A long haired woman is burned in a wooden labyrinth for being a witch. This creates a huge bonfire, which honestly seems like a waste of resources for just one witch. Since pretty much everybody was called a witch a million years ago, if you're going to burn down a whole forest of trees you might as well toss all the witches on the bonfire at once to save some time. I don't know an awful lot about history or witches or bonfires, but I would have to assume that people in the 15th century probably could have gotten a lot more accomplished if they weren't so busy worrying about who was or wasn't a witch and burning everybody at the stake. I'm pretty sure people back then were like, "Hey, let's not invent space flight or moveable type or electric incandescence or supermarkets. Let's mow down a forest, carve some stakes, and accuse everyone in the village of being a witch. It's a good idea. We could have just invented the internet and googled who in the village is a witch, but we don't have time for that now, we have to harvest mud."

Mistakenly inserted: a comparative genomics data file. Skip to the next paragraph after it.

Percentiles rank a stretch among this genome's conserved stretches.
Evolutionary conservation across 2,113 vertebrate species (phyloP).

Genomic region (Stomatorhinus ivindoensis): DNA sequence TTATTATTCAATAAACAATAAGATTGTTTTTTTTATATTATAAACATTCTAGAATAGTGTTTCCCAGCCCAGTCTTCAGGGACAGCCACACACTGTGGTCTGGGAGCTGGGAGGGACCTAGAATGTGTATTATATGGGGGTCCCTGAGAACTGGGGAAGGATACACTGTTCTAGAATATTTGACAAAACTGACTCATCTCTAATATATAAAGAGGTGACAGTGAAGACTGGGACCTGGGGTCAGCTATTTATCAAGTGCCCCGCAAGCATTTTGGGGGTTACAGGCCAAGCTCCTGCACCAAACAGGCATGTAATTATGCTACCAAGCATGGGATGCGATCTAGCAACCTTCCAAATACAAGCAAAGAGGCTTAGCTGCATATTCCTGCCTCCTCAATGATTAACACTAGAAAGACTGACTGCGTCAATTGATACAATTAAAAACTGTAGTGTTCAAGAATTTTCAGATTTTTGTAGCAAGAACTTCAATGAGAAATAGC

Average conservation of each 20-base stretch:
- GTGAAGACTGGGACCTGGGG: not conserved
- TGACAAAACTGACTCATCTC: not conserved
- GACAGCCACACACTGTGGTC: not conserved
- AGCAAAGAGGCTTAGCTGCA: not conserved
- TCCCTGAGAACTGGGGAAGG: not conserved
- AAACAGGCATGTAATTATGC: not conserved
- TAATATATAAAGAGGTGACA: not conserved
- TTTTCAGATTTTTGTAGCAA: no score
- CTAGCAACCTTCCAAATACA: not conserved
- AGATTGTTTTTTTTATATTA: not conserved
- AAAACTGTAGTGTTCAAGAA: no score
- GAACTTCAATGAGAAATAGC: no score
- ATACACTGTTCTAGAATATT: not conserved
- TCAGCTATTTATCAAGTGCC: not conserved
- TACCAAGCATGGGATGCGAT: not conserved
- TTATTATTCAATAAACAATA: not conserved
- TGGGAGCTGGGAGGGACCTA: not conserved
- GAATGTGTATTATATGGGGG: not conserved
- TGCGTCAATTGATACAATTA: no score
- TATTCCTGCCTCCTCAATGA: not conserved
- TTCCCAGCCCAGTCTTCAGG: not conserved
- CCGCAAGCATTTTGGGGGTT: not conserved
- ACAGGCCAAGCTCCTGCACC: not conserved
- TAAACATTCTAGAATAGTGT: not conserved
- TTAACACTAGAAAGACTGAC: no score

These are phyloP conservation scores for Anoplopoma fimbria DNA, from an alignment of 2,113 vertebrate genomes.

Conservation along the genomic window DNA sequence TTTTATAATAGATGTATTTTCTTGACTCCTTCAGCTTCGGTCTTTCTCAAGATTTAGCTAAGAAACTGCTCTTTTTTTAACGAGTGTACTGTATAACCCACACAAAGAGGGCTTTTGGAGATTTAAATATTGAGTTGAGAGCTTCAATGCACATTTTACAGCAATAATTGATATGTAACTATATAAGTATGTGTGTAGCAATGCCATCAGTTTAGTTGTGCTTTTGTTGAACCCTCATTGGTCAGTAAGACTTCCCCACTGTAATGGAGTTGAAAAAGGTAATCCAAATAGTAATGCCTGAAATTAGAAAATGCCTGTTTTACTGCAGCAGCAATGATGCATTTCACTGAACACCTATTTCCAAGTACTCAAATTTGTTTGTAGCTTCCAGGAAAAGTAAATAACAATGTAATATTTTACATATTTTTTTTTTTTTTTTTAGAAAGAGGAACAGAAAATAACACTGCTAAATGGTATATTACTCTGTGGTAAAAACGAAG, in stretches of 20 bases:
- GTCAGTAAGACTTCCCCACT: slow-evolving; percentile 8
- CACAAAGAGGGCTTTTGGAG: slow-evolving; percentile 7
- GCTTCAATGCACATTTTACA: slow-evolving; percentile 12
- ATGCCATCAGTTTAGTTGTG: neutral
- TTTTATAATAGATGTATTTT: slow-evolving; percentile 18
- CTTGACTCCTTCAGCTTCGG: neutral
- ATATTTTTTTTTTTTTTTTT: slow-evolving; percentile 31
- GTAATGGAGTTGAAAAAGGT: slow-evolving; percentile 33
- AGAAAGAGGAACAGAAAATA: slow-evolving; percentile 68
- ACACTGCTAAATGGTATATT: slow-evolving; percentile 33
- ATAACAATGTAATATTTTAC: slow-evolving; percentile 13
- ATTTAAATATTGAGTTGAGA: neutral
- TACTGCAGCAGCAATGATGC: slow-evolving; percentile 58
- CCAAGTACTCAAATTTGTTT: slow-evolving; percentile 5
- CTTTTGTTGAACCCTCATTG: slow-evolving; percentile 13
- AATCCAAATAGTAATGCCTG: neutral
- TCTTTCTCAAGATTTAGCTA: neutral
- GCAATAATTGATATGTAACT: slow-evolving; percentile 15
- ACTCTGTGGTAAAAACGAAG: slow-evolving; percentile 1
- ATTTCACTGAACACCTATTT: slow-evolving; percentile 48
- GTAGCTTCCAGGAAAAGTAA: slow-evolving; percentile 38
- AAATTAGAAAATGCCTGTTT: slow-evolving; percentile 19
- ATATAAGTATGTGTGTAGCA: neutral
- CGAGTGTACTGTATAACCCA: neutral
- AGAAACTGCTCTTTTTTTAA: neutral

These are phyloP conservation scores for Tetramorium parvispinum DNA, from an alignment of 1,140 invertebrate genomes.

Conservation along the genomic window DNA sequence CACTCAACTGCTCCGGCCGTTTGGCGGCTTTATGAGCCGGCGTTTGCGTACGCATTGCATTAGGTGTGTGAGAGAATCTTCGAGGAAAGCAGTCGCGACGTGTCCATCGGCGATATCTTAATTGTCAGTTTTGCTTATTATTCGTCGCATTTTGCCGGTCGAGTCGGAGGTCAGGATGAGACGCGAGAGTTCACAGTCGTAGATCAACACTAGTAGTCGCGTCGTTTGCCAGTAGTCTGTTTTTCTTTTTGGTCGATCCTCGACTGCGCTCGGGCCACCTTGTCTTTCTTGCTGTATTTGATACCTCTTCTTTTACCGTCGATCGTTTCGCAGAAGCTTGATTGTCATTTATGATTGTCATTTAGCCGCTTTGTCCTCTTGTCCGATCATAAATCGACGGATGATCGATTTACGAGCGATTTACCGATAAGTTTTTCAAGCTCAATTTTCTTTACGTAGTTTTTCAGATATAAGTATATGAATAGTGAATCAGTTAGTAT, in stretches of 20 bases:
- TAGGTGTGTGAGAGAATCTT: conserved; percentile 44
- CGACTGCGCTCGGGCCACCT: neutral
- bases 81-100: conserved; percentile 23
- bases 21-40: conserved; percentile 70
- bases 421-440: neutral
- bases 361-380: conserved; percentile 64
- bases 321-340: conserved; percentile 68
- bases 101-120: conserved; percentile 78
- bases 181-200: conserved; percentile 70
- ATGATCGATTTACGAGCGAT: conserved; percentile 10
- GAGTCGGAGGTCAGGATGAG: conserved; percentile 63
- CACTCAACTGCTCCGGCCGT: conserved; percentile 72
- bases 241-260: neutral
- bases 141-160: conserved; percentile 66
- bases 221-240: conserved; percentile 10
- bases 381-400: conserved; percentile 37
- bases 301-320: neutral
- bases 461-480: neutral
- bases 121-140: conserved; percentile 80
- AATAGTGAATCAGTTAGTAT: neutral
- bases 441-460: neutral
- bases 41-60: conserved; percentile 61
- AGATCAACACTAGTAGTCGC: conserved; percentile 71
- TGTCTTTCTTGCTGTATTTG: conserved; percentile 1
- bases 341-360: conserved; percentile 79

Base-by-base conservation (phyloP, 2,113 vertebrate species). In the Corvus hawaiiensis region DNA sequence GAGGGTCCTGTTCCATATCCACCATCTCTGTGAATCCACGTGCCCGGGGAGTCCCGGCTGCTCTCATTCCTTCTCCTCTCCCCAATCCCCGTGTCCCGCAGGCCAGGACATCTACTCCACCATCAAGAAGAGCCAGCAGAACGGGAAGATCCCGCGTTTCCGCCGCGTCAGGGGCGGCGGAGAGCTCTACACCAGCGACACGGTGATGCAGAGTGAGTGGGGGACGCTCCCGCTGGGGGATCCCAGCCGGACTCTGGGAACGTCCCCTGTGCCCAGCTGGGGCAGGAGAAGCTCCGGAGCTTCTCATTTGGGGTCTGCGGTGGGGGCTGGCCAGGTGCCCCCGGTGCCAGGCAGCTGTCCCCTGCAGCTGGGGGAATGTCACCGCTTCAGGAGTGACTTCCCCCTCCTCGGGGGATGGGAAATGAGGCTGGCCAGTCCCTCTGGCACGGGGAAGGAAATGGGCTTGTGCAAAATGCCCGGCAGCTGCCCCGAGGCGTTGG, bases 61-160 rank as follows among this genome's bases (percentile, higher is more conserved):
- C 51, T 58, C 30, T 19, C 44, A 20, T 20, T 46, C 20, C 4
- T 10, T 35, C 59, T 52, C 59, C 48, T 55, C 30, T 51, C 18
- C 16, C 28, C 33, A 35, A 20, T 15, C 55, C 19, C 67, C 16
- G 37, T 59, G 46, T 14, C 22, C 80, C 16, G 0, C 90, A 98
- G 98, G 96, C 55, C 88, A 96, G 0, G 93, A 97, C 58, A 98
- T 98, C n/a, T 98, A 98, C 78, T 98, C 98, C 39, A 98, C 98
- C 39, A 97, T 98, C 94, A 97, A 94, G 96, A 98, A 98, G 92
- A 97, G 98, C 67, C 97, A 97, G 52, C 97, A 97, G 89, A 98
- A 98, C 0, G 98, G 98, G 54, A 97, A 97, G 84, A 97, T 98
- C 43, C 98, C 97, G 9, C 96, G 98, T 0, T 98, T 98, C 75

Anyway, the witch casts a curse on somebody, then someone throws Barbara Steele over a waterfall. I'm not sure why. Then someone says, "As each day passes, she grows more and more witchlike". I'm not sure what that even means, and it was very unexpected.
So, The Long Hair Of Death is pretty boring, but it does have its moments. There's one part where a guy talks to a skeleton in an open stone casket in a secret underground crypt, and the skeleton looks like it begins to breathe, but it was only because its clothes were full of rats. And there was another part where lightning strikes the grave of the burned witch, and it splits open revealing her skeleton. It begins to come back to life and skin begins to reappear on it. It was actually pretty sweet. Unfortunately, there's also a bunch of political intrigue, some romantic shenanigans, and Barbara Steele and some dude lift a 6-inch thick stone coffin lid with one hand.